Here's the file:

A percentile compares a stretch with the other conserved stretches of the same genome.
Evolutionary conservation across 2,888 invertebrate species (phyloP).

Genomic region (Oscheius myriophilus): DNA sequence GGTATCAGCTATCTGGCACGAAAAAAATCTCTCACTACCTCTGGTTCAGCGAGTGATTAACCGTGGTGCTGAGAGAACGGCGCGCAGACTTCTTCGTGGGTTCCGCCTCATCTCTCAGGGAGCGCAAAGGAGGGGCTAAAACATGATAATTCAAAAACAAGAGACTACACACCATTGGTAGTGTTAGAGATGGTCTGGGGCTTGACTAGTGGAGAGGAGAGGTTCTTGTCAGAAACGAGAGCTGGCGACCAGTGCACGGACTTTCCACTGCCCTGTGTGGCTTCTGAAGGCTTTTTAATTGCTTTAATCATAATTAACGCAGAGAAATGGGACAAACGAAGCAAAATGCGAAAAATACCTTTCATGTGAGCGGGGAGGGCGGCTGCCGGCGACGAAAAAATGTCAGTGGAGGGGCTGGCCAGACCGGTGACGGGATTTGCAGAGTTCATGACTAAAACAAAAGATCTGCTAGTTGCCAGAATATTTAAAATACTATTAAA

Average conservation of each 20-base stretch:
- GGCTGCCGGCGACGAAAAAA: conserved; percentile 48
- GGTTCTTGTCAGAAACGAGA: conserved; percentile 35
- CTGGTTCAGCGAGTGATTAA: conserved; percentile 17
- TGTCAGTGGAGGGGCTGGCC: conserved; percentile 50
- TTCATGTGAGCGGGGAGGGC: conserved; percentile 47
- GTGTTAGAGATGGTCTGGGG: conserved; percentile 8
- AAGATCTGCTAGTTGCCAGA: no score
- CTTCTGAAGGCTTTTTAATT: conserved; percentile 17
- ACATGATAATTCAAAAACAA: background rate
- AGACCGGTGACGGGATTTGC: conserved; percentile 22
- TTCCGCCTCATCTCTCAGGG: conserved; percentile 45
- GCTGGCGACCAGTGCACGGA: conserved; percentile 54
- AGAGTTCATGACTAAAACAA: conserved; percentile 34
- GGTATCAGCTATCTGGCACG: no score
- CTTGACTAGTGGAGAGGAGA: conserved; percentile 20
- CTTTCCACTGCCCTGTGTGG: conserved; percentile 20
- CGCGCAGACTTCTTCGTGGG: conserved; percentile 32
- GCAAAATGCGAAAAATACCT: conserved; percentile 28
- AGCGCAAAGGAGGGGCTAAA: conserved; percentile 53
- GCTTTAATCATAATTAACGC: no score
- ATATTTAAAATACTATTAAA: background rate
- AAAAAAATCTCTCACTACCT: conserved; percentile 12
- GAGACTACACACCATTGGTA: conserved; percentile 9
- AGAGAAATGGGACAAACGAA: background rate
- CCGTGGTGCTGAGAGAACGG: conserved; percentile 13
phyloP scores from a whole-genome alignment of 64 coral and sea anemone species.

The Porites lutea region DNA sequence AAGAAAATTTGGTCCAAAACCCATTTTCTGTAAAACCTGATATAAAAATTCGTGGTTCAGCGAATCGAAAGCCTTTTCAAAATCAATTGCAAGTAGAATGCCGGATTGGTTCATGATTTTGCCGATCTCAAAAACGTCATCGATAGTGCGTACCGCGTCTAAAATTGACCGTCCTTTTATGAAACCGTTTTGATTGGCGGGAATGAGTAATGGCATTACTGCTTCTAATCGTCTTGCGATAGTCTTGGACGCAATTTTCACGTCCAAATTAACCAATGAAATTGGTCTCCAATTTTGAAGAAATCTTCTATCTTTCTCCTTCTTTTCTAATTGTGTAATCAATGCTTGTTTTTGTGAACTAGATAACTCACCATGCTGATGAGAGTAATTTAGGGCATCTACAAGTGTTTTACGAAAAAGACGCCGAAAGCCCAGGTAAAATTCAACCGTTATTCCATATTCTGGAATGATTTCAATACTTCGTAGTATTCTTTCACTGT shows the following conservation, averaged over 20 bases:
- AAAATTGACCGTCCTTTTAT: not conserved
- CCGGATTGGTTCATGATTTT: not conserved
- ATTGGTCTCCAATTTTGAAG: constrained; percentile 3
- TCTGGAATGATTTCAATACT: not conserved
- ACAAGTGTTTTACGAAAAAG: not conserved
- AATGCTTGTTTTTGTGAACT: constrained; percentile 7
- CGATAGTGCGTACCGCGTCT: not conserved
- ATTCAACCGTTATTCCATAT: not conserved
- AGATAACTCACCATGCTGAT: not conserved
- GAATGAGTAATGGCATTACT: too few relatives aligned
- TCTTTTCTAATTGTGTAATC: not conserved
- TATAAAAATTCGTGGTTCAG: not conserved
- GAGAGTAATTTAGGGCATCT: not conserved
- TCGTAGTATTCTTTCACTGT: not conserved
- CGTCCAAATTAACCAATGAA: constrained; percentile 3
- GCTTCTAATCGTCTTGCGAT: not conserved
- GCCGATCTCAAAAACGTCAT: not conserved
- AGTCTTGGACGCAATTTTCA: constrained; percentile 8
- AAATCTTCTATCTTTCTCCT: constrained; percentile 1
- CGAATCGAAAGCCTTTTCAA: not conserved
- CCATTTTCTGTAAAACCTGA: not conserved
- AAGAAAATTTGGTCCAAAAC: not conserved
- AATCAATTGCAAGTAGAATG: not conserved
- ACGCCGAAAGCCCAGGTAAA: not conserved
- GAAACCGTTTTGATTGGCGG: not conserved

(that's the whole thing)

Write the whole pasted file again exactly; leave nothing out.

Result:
A percentile compares a stretch with the other conserved stretches of the same genome.
Evolutionary conservation across 2,888 invertebrate species (phyloP).

Genomic region (Oscheius myriophilus): DNA sequence GGTATCAGCTATCTGGCACGAAAAAAATCTCTCACTACCTCTGGTTCAGCGAGTGATTAACCGTGGTGCTGAGAGAACGGCGCGCAGACTTCTTCGTGGGTTCCGCCTCATCTCTCAGGGAGCGCAAAGGAGGGGCTAAAACATGATAATTCAAAAACAAGAGACTACACACCATTGGTAGTGTTAGAGATGGTCTGGGGCTTGACTAGTGGAGAGGAGAGGTTCTTGTCAGAAACGAGAGCTGGCGACCAGTGCACGGACTTTCCACTGCCCTGTGTGGCTTCTGAAGGCTTTTTAATTGCTTTAATCATAATTAACGCAGAGAAATGGGACAAACGAAGCAAAATGCGAAAAATACCTTTCATGTGAGCGGGGAGGGCGGCTGCCGGCGACGAAAAAATGTCAGTGGAGGGGCTGGCCAGACCGGTGACGGGATTTGCAGAGTTCATGACTAAAACAAAAGATCTGCTAGTTGCCAGAATATTTAAAATACTATTAAA

Average conservation of each 20-base stretch:
- GGCTGCCGGCGACGAAAAAA: conserved; percentile 48
- GGTTCTTGTCAGAAACGAGA: conserved; percentile 35
- CTGGTTCAGCGAGTGATTAA: conserved; percentile 17
- TGTCAGTGGAGGGGCTGGCC: conserved; percentile 50
- TTCATGTGAGCGGGGAGGGC: conserved; percentile 47
- GTGTTAGAGATGGTCTGGGG: conserved; percentile 8
- AAGATCTGCTAGTTGCCAGA: no score
- CTTCTGAAGGCTTTTTAATT: conserved; percentile 17
- ACATGATAATTCAAAAACAA: background rate
- AGACCGGTGACGGGATTTGC: conserved; percentile 22
- TTCCGCCTCATCTCTCAGGG: conserved; percentile 45
- GCTGGCGACCAGTGCACGGA: conserved; percentile 54
- AGAGTTCATGACTAAAACAA: conserved; percentile 34
- GGTATCAGCTATCTGGCACG: no score
- CTTGACTAGTGGAGAGGAGA: conserved; percentile 20
- CTTTCCACTGCCCTGTGTGG: conserved; percentile 20
- CGCGCAGACTTCTTCGTGGG: conserved; percentile 32
- GCAAAATGCGAAAAATACCT: conserved; percentile 28
- AGCGCAAAGGAGGGGCTAAA: conserved; percentile 53
- GCTTTAATCATAATTAACGC: no score
- ATATTTAAAATACTATTAAA: background rate
- AAAAAAATCTCTCACTACCT: conserved; percentile 12
- GAGACTACACACCATTGGTA: conserved; percentile 9
- AGAGAAATGGGACAAACGAA: background rate
- CCGTGGTGCTGAGAGAACGG: conserved; percentile 13
phyloP scores from a whole-genome alignment of 64 coral and sea anemone species.

The Porites lutea region DNA sequence AAGAAAATTTGGTCCAAAACCCATTTTCTGTAAAACCTGATATAAAAATTCGTGGTTCAGCGAATCGAAAGCCTTTTCAAAATCAATTGCAAGTAGAATGCCGGATTGGTTCATGATTTTGCCGATCTCAAAAACGTCATCGATAGTGCGTACCGCGTCTAAAATTGACCGTCCTTTTATGAAACCGTTTTGATTGGCGGGAATGAGTAATGGCATTACTGCTTCTAATCGTCTTGCGATAGTCTTGGACGCAATTTTCACGTCCAAATTAACCAATGAAATTGGTCTCCAATTTTGAAGAAATCTTCTATCTTTCTCCTTCTTTTCTAATTGTGTAATCAATGCTTGTTTTTGTGAACTAGATAACTCACCATGCTGATGAGAGTAATTTAGGGCATCTACAAGTGTTTTACGAAAAAGACGCCGAAAGCCCAGGTAAAATTCAACCGTTATTCCATATTCTGGAATGATTTCAATACTTCGTAGTATTCTTTCACTGT shows the following conservation, averaged over 20 bases:
- AAAATTGACCGTCCTTTTAT: not conserved
- CCGGATTGGTTCATGATTTT: not conserved
- ATTGGTCTCCAATTTTGAAG: constrained; percentile 3
- TCTGGAATGATTTCAATACT: not conserved
- ACAAGTGTTTTACGAAAAAG: not conserved
- AATGCTTGTTTTTGTGAACT: constrained; percentile 7
- CGATAGTGCGTACCGCGTCT: not conserved
- ATTCAACCGTTATTCCATAT: not conserved
- AGATAACTCACCATGCTGAT: not conserved
- GAATGAGTAATGGCATTACT: too few relatives aligned
- TCTTTTCTAATTGTGTAATC: not conserved
- TATAAAAATTCGTGGTTCAG: not conserved
- GAGAGTAATTTAGGGCATCT: not conserved
- TCGTAGTATTCTTTCACTGT: not conserved
- CGTCCAAATTAACCAATGAA: constrained; percentile 3
- GCTTCTAATCGTCTTGCGAT: not conserved
- GCCGATCTCAAAAACGTCAT: not conserved
- AGTCTTGGACGCAATTTTCA: constrained; percentile 8
- AAATCTTCTATCTTTCTCCT: constrained; percentile 1
- CGAATCGAAAGCCTTTTCAA: not conserved
- CCATTTTCTGTAAAACCTGA: not conserved
- AAGAAAATTTGGTCCAAAAC: not conserved
- AATCAATTGCAAGTAGAATG: not conserved
- ACGCCGAAAGCCCAGGTAAA: not conserved
- GAAACCGTTTTGATTGGCGG: not conserved